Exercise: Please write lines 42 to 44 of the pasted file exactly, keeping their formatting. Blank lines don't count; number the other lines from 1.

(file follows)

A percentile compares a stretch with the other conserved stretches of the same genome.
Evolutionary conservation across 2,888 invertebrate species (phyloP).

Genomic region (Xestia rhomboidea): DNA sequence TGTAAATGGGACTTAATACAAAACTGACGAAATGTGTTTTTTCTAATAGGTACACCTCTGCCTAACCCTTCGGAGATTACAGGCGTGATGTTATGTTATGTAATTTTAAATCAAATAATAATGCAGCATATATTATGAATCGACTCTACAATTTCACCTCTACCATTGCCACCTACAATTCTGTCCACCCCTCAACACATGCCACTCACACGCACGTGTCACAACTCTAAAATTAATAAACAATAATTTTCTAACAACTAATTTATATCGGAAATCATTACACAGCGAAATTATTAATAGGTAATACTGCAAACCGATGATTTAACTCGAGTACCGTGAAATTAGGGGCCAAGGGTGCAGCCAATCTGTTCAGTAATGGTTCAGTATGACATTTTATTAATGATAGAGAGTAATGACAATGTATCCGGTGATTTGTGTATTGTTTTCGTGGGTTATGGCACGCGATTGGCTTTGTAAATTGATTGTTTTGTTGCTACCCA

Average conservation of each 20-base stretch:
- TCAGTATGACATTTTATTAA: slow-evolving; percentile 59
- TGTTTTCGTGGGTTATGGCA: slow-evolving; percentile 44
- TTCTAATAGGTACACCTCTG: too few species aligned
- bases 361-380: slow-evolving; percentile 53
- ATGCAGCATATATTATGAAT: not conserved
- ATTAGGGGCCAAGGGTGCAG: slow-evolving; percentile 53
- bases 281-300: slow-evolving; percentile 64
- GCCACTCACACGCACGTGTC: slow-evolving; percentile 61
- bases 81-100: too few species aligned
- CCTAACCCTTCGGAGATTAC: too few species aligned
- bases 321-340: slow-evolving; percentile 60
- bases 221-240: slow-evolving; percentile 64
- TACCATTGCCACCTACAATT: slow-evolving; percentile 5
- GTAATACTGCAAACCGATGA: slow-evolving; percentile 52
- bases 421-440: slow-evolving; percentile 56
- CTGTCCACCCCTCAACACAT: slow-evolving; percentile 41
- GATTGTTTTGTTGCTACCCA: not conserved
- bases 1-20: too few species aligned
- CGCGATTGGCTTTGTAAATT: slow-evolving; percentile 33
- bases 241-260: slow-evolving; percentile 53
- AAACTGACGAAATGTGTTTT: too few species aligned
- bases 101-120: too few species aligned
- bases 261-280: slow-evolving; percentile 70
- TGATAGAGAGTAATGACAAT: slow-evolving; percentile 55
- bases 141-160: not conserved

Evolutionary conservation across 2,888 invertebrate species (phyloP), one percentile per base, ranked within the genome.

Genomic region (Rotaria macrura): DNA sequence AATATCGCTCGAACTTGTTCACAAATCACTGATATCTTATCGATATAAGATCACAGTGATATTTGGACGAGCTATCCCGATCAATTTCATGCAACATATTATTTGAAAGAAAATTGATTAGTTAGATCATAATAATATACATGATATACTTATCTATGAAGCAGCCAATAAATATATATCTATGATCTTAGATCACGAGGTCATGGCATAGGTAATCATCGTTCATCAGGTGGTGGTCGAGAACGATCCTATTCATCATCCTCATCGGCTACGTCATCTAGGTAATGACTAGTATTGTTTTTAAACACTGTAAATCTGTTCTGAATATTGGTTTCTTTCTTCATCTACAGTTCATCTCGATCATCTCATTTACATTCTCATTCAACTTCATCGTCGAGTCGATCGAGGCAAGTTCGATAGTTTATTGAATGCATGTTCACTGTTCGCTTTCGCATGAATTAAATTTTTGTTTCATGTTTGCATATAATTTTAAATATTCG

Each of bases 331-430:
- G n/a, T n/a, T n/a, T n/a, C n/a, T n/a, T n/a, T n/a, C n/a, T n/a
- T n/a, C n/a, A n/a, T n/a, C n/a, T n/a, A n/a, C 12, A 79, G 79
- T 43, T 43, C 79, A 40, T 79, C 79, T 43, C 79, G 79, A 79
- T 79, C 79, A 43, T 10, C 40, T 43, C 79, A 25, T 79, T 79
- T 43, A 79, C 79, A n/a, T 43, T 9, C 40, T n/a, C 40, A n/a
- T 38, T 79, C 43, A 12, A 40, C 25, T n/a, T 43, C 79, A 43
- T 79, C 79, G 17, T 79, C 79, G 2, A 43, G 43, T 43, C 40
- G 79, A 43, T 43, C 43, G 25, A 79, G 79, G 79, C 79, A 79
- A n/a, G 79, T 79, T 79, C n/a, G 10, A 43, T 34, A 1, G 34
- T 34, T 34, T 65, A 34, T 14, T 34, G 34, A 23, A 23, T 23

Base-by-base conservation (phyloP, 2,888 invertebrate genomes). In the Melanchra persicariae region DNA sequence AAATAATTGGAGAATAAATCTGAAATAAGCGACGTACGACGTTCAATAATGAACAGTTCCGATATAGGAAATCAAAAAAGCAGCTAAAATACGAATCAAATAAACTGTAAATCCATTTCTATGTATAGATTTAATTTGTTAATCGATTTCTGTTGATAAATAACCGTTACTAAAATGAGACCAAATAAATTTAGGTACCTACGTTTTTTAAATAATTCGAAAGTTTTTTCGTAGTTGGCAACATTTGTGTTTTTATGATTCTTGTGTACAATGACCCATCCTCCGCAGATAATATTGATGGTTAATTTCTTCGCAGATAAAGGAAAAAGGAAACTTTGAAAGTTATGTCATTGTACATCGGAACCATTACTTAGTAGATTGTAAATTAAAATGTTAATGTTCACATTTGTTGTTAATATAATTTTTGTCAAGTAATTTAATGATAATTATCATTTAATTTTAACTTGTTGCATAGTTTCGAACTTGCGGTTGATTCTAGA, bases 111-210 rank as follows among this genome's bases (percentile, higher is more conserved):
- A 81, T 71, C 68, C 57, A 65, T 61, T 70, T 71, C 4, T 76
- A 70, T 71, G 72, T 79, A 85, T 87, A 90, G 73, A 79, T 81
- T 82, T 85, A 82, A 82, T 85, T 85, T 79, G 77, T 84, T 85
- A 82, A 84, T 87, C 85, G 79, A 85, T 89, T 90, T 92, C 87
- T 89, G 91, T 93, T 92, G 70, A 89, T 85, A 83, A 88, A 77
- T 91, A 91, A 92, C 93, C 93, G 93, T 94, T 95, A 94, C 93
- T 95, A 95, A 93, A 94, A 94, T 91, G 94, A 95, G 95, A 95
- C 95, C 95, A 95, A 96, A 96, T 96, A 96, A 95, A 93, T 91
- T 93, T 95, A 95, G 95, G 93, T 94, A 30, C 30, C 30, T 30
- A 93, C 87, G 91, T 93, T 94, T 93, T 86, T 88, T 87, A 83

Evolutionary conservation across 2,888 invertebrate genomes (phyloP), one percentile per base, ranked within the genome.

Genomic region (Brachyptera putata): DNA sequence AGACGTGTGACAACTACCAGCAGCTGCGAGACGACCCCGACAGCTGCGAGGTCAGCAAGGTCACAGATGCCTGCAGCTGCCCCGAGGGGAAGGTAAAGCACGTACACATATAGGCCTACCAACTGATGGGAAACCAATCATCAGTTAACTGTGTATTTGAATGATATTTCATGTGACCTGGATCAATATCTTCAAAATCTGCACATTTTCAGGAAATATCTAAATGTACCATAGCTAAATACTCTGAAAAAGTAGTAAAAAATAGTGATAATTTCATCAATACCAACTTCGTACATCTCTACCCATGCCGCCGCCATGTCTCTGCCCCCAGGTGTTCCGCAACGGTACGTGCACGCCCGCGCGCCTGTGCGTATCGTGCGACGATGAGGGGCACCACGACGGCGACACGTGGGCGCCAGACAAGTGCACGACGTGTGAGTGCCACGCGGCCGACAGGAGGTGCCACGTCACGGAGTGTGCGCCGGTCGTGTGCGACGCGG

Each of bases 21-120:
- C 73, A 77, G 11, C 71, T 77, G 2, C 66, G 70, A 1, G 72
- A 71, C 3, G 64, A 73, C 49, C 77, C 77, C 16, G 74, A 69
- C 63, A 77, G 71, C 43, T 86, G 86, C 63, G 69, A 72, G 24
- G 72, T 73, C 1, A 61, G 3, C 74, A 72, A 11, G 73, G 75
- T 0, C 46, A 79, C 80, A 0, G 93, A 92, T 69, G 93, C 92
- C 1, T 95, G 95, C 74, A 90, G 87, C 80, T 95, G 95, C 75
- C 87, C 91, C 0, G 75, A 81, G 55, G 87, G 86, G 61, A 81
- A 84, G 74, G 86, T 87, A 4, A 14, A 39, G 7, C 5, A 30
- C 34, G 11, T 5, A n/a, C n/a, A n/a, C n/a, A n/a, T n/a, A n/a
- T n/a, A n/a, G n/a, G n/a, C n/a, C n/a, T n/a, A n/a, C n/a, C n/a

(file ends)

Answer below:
- T 34, T 34, T 65, A 34, T 14, T 34, G 34, A 23, A 23, T 23

Base-by-base conservation (phyloP, 2,888 invertebrate genomes). In the Melanchra persicariae region DNA sequence AAATAATTGGAGAATAAATCTGAAATAAGCGACGTACGACGTTCAATAATGAACAGTTCCGATATAGGAAATCAAAAAAGCAGCTAAAATACGAATCAAATAAACTGTAAATCCATTTCTATGTATAGATTTAATTTGTTAATCGATTTCTGTTGATAAATAACCGTTACTAAAATGAGACCAAATAAATTTAGGTACCTACGTTTTTTAAATAATTCGAAAGTTTTTTCGTAGTTGGCAACATTTGTGTTTTTATGATTCTTGTGTACAATGACCCATCCTCCGCAGATAATATTGATGGTTAATTTCTTCGCAGATAAAGGAAAAAGGAAACTTTGAAAGTTATGTCATTGTACATCGGAACCATTACTTAGTAGATTGTAAATTAAAATGTTAATGTTCACATTTGTTGTTAATATAATTTTTGTCAAGTAATTTAATGATAATTATCATTTAATTTTAACTTGTTGCATAGTTTCGAACTTGCGGTTGATTCTAGA, bases 111-210 rank as follows among this genome's bases (percentile, higher is more conserved):
- A 81, T 71, C 68, C 57, A 65, T 61, T 70, T 71, C 4, T 76